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Fortin v. Mazda: Damages must be proven for a claim in reduction of obligation


A judgment handed down earlier this month rendered an important decision in consumer law1. The decision by Justice Denis Jacques of the Superior Court confirmed the need to establish damages for a claim in reduction of obligation under section 272 c) of the Consumer Protection Act2 (the CPA). It also clarified the meaning of the presumption of prejudice established in the Richard v. Time decision.

The representative plaintiff, Lise Fortin, instituted a class action against Mazda Canada Inc. (Mazda), regarding weakness of the door locking mechanism of certain Mazda vehicle models. Mazda acted quickly, free of charge to its customers, to correct the weakness.

The class action was authorized.3 On the merits, the issue of liability was split from the quantification of damages. The Superior Court wholly dismissed the allegations of Mazda’s liability.4 The Court of Appeal, however, reversed that judgment in part,5 concluding that Mazda had failed to observe the duty to inform (section 228 of the CPA) that was owed to a limited number of the class members.6 The Court of Appeal then remanded the case to the Superior Court to determine the damages.7

The decision

Fortin claimed a “reduction of her obligation” under sect. 272 c) of the CPA. To do that, she based her argument on expert evidence in the form of a survey, which asked selected consumers what appropriate compensation would be for a weakness in a vehicle’s locking system. The results of that survey were then analyzed and adjusted in a forensic accounting report.

In defence, Mazda objected that there was no damage justifying any indemnification within the meaning of sect. 272 c) CPA for those class members who had suffered no thefts or break-ins, or any attempted thefts or break-ins into their cars, nor any actual financial impact attributable to the weakness of the locking system.

The Superior Court dismissed the price reduction claims asserted by the members of Group 2:

  • Rejection of the survey report. Justice Jacques found that the plaintiffs’ expert report had major shortcomings and was based on a doubtful methodology. Indeed, the price reduction estimated by the consumers surveyed was of the order of $5,000, for a replacement part costing $9. The survey-based evidence was therefore completely set aside as well as the forensic analysis report, which was based on the data from that same survey.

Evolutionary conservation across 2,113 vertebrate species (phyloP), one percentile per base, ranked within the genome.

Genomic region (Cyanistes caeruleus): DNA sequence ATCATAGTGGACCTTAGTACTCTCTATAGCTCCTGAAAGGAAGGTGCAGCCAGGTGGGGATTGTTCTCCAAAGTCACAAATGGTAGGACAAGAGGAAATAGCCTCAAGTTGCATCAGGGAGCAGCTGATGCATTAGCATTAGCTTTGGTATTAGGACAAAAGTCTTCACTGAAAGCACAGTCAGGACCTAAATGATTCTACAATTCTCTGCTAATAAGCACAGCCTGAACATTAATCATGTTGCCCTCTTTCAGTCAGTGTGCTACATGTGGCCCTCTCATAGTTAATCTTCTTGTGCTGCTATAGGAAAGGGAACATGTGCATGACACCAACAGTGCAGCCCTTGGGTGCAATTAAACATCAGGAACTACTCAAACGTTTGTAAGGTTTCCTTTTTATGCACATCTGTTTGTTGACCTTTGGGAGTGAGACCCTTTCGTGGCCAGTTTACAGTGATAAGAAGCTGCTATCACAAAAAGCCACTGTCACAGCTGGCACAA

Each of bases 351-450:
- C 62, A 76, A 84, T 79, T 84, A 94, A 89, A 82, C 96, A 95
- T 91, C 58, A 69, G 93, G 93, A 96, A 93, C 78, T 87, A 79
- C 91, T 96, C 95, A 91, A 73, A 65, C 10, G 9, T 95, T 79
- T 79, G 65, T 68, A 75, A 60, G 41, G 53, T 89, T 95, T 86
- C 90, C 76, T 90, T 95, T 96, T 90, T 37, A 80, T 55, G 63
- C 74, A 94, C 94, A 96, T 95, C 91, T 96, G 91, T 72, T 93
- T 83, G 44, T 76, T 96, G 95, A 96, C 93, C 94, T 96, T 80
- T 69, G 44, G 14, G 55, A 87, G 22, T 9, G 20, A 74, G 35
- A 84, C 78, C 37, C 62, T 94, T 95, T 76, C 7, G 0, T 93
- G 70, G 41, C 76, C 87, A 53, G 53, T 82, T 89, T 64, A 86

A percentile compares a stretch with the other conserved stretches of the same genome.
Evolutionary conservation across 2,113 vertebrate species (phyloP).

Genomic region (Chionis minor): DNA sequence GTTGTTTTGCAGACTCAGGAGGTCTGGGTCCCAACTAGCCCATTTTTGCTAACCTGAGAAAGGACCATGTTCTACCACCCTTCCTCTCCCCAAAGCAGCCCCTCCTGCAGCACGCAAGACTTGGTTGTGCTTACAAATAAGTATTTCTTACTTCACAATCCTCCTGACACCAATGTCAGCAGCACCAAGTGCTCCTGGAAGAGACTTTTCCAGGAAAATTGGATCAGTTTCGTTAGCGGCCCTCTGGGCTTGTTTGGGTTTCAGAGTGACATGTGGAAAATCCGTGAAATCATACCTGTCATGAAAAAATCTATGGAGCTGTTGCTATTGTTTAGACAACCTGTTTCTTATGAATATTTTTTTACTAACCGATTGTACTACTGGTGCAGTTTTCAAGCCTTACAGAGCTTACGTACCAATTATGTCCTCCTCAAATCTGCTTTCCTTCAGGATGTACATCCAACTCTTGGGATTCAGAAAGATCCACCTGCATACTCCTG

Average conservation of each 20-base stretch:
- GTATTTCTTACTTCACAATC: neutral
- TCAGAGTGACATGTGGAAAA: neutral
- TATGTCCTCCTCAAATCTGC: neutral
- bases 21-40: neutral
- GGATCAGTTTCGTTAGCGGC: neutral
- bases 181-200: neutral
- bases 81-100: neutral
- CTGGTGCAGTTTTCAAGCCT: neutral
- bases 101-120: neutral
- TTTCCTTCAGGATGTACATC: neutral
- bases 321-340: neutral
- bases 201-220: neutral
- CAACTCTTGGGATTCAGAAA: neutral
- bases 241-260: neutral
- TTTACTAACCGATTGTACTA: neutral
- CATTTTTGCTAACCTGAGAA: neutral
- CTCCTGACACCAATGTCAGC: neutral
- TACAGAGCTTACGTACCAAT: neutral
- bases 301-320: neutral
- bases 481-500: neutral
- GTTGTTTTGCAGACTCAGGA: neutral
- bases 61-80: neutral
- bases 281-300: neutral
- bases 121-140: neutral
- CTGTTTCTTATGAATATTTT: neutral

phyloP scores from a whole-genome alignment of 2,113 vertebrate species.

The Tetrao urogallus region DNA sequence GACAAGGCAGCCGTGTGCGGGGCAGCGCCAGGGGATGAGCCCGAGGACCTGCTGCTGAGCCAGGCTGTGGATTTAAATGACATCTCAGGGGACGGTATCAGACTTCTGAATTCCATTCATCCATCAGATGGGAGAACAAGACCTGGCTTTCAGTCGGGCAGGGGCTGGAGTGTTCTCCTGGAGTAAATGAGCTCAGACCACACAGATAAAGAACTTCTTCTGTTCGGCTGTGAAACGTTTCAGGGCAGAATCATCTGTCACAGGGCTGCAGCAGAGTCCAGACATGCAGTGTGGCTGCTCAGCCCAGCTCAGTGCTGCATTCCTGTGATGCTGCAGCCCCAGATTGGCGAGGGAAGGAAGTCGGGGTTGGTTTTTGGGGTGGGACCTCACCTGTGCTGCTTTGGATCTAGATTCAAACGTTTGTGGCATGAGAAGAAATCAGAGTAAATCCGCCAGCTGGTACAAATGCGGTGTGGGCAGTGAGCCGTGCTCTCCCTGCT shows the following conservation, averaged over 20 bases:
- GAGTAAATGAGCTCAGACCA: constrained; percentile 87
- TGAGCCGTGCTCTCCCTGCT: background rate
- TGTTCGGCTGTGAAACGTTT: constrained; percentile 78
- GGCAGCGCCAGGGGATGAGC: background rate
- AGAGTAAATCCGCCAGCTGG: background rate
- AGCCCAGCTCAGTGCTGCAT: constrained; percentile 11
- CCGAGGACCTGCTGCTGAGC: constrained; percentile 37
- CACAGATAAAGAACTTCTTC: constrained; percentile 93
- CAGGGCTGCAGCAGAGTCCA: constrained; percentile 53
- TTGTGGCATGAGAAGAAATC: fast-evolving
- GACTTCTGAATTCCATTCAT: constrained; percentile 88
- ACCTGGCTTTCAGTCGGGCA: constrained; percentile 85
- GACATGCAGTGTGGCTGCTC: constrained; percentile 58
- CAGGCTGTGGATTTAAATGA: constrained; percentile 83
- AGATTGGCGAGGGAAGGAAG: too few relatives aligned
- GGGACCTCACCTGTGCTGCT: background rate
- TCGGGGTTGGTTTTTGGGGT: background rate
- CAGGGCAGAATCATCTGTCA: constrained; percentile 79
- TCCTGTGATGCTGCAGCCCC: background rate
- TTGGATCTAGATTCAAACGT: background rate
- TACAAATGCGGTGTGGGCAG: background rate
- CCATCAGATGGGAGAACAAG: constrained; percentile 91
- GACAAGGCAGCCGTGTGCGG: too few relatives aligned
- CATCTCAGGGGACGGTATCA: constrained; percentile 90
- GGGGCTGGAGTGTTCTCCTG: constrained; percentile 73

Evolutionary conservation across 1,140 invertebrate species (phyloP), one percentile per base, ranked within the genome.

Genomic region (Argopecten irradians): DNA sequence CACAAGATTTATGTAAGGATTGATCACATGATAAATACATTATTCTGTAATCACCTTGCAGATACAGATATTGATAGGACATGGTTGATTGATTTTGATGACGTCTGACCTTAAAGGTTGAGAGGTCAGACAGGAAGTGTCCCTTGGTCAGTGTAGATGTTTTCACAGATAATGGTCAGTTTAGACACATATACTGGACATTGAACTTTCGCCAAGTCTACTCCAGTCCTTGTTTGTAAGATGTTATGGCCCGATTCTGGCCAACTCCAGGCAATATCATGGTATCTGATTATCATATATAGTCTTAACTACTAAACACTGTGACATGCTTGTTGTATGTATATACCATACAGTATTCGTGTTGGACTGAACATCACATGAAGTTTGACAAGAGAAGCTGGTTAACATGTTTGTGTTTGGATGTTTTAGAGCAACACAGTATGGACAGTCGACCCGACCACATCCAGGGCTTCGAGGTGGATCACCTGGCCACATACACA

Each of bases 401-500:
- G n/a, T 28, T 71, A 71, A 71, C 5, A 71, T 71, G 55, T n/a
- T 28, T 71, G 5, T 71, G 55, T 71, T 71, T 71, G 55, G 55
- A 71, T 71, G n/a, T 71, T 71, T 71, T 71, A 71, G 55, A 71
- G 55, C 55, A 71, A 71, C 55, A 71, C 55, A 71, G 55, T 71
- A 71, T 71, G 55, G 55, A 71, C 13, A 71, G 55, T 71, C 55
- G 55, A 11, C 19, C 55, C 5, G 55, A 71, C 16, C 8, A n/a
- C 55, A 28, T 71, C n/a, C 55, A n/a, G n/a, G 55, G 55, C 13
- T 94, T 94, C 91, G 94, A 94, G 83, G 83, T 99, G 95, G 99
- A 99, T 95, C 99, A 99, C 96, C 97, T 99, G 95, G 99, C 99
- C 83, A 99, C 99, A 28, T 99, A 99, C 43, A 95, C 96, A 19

• Scope of the absolute presumption of prejudice Justice Jacques then confirmed the meaning of the presumption of prejudice laid down in the Supreme Court’s decision in Time,8 and as elucidated by the Court of Appeal in its judgments in Imperial Tobacco9 and Meubles Léon.10

Indeed, the presumption of prejudice concerns the harmful effect of prohibited practices on the consumer’s consent. Plaintiffs alleging a breach of the CPA must nevertheless prove the quantum of their damages – in this case, the actual financial impact on them – even when asserting claims for price reductions under sect. 272 c) of the CPA.

  • Necessity of showing an “actual financial impact” The Superior Court held that Fortin failed to prove any real financial impact, such as a loss of value of the vehicles concerned, that would justify a price reduction. Although Mazda’s repair of those vehicles did not in itself constitute compensation for breaching its duty to inform, Justice Jacques held that to award any compensation, in the absence of evidence (such as of some loss of their value when the vehicles in question were resold), would have the effect of unjustifiably enriching the class members. Furthermore, the Court of Appeal had already dismissed the punitive damage claims for disturbances and inconveniences.


This judgment is significant for class actions at the merits stage, particularly actions for price reductions under section 272 c) of the CPA. The Court dismissed subjective, survey-based evidence to quantify price reduction damages. The Court further confirmed that evidence of some real financial impact is required to determine appropriate price reductions, notwithstanding the absolute presumption of prejudice announced in the Time decision. In this case, the decision to award a reduction of obligation of $0 was consistent with the evidence.

Without concluding, however, that the free-of-charge repair of the locking system’s weakness, in itself, constituted compensation, any such measure of restitution must be taken into account in determining price reduction-related damages. In addition, the importance of not enriching plaintiffs was held to be so important that the Superior Court declined to award any price reduction whatsoever, although Mazda had been found liable under section 228 of the CPA.

1 Fortin c. Mazda, 2020 QCCS 4270.

2 CQLR, c P-40.1 [CPA].

3 Robitaille c. Mazda Canada inc 2010 QCCS 2630.

4 Fortin c. Mazda Canada inc, 2014 QCCS 2617.

5 Fortin c. Mazda Canada inc, 2016 QCCA 31 (application for leave to appeal to the Supreme Court dismissed, 2016 CanLII 51055 (SCC)).

6 Group 1 (compensatory damages for the victims of theft) and Group 2 (class members who had purchased their cars between Oct. 3, 2016 and Jan. 28, 2018).

7 Fortin c. Mazda Canada inc, 2016 QCCA 31 (application for leave to appeal to the Supreme Court dismissed, 2016 CanLII 51055 (SCC).). at para 186.

8 Richard c. Time, 2012 CSC 8.

9 Imperial Tobacco Canada ltée c. Conseil québécois sur le tabac et la santé, 2019 QCCA 358, paras. 938-941.

10 Meubles Léon ltée c. Option consommateurs, 2020 QCCA 44 (demande d’autorisation de pourvoi à la Cour suprême rejetée, 2020-10-22), para. 116.

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